That's Gaiman and Jones using montage to (hopefully) take the reader from "heh" to "eep" over the course of a single page. And the key to making that work — to having the reader accept the switch between light and dark (and, inevitably, back again) — is Gaiman's narrative voice.

I've said before that the voice I hear when I read Gaiman's stuff is wry, gentle and just a bit sad — the voice of the fairy tale, the bedtime story.

It might help to keep in mind that the two major story-arcs that preceded Dream Country in the series' run were essentially horror stories, albeit set in the DC universe of capes, cowls and cutility celts. The four stories we're discussing are when Gaiman really starts to pivot away from horror tropes and begins to show us that the world he's creating is wider and deeper than we might have guessed.

That wry, melancholy voice — which we've heard only intermittently, heretofore — asserts itself strongly, in this story, and it'll stick around.

It sounds like the story's shifts seemed a bit abrupt, to you. Because of course a story — even a short story — doesn't have to pick just one tone and cling to it, but what it does have to do is look back over its shoulder every so often to make sure the reader's still there.

To: Glen

From: Linda

I think "wry and melancholy" is exactly the right description. And while I certainly had the recognition that the imagery had grown darker at the point where the humans were being hunted, there was still a certain absurdity to it that I couldn't avoid finding a little bit goofy. Goofy? That may not be exactly what I really am trying to say. Maybe just absurd.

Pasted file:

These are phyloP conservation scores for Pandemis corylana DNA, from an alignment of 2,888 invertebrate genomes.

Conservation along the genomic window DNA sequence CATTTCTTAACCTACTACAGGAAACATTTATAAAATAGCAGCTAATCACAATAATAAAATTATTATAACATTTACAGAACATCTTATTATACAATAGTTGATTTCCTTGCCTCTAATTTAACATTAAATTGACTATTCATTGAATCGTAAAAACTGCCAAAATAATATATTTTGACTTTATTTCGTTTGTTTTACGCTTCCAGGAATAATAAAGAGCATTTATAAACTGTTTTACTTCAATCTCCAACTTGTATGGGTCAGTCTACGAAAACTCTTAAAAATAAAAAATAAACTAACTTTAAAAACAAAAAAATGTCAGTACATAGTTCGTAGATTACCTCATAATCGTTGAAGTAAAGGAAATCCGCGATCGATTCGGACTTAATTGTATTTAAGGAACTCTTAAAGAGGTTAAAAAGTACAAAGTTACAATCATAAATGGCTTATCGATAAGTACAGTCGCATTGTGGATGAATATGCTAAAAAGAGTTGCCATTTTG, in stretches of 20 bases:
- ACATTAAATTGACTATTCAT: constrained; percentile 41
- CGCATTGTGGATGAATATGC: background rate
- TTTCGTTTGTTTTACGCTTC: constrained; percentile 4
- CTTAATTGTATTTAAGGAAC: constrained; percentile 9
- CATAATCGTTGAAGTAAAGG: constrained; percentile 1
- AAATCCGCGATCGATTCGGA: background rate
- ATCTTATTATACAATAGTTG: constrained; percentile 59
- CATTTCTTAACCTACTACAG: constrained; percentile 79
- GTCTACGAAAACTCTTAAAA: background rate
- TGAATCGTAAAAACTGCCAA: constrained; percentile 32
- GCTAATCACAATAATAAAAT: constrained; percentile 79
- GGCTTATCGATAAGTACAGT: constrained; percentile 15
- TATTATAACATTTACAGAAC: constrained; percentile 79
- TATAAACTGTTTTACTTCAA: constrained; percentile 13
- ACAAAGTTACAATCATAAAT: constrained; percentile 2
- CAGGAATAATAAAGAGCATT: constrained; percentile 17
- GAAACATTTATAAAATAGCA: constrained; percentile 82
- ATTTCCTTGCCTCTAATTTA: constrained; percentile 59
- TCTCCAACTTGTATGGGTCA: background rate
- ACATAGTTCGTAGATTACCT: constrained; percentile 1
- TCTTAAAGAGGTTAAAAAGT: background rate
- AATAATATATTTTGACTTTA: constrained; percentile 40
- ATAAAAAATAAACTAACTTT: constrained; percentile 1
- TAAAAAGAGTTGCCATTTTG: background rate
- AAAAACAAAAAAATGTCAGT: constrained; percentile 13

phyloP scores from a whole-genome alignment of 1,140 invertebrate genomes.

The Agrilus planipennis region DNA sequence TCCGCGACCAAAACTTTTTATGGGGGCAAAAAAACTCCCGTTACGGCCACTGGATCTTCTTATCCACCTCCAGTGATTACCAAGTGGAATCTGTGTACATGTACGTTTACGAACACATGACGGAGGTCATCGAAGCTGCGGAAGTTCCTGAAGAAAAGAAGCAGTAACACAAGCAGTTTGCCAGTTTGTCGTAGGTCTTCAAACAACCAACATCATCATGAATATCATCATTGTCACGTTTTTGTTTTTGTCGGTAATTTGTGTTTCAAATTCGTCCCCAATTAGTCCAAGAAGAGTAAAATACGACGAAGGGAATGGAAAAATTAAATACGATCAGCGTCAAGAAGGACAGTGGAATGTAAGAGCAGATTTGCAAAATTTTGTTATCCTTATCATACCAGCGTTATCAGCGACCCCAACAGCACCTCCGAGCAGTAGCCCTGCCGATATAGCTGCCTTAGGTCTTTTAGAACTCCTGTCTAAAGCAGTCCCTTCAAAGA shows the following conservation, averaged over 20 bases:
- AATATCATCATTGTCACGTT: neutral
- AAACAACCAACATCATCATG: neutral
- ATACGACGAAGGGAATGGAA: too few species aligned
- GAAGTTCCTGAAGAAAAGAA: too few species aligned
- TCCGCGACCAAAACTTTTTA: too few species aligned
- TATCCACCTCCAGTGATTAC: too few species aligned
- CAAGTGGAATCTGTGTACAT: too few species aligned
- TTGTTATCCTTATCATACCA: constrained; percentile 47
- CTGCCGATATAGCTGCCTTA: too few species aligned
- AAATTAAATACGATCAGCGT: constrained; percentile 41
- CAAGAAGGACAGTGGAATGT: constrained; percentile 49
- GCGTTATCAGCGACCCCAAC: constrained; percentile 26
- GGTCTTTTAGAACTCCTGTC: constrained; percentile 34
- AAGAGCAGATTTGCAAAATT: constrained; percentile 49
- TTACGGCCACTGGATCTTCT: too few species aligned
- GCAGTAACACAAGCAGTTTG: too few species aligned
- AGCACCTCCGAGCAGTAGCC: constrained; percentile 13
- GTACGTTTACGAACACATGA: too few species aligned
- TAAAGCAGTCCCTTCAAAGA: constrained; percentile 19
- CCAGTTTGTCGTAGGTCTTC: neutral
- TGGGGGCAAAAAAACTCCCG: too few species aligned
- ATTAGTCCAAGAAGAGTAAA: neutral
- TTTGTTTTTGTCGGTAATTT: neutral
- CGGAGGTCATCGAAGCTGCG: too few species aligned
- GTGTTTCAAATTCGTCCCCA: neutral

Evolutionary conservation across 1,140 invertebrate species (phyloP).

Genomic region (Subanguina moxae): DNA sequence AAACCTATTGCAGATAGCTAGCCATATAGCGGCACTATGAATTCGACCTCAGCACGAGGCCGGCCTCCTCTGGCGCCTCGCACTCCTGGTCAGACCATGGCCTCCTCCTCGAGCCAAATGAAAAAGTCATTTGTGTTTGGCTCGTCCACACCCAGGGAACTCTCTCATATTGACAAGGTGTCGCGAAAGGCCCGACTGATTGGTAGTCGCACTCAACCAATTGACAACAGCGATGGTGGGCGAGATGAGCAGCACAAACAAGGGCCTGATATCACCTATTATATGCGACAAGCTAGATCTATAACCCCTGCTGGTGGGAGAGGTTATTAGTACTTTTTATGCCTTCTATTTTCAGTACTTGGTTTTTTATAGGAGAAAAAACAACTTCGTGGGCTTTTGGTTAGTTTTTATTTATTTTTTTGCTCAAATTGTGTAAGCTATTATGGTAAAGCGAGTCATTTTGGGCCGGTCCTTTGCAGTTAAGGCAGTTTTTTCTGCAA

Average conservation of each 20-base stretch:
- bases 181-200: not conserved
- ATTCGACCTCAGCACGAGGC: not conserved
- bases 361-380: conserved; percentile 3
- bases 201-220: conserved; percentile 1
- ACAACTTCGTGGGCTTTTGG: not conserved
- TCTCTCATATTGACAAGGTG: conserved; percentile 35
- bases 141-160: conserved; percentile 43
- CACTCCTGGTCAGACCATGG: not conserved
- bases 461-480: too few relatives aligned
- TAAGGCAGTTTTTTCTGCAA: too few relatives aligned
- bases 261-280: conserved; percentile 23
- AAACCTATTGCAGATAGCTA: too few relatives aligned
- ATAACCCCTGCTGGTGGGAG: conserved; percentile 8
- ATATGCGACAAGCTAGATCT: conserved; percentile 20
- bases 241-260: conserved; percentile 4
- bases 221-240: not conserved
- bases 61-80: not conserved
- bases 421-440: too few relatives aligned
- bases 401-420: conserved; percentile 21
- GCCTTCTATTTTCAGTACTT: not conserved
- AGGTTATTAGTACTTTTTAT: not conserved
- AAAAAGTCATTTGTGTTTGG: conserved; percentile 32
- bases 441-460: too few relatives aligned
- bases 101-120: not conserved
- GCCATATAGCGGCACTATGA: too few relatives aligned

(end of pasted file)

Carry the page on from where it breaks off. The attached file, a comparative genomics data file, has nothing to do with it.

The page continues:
It's partly the fact that the image of cats — domestic cats like this — in popular culture is so aggressively nonthreatening, with the possible exception of black cats that supposedly bring bad luck. If the humans were being hunted by big cats that had grown to huge cats — lions, tigers, whatever, except 30 feet high — there'd be no smirk in it at all. It's the cat as Mogwai, you know? The cute thing made into a menace, like you're being beaten to death with a Hello Kitty backpack. And there is something in that that remains a little bit funny to me, even though I can completely understand the grandiosity (that's the wrong term; I think I mean "gravity") of the underlying tale.

I mean, many horrible stories of death and violence in real life contain elements of the absurd or the silly, or things that would seem silly if they weren't connected to death and violence. People may not literally get beaten to death with Hello Kitty backpacks, but long long ago, I used to work with criminal prosecutors, and you can hear some stories about people who are at least as dumb as anybody in Fargo who nonetheless manage to wreak a lot of very real havoc. So this sort of juxtaposition of the absurd and the frightening isn't necessarily any sort of failure as far as I'm concerned; it's just a tension that I'm very conscious of as I'm reading it.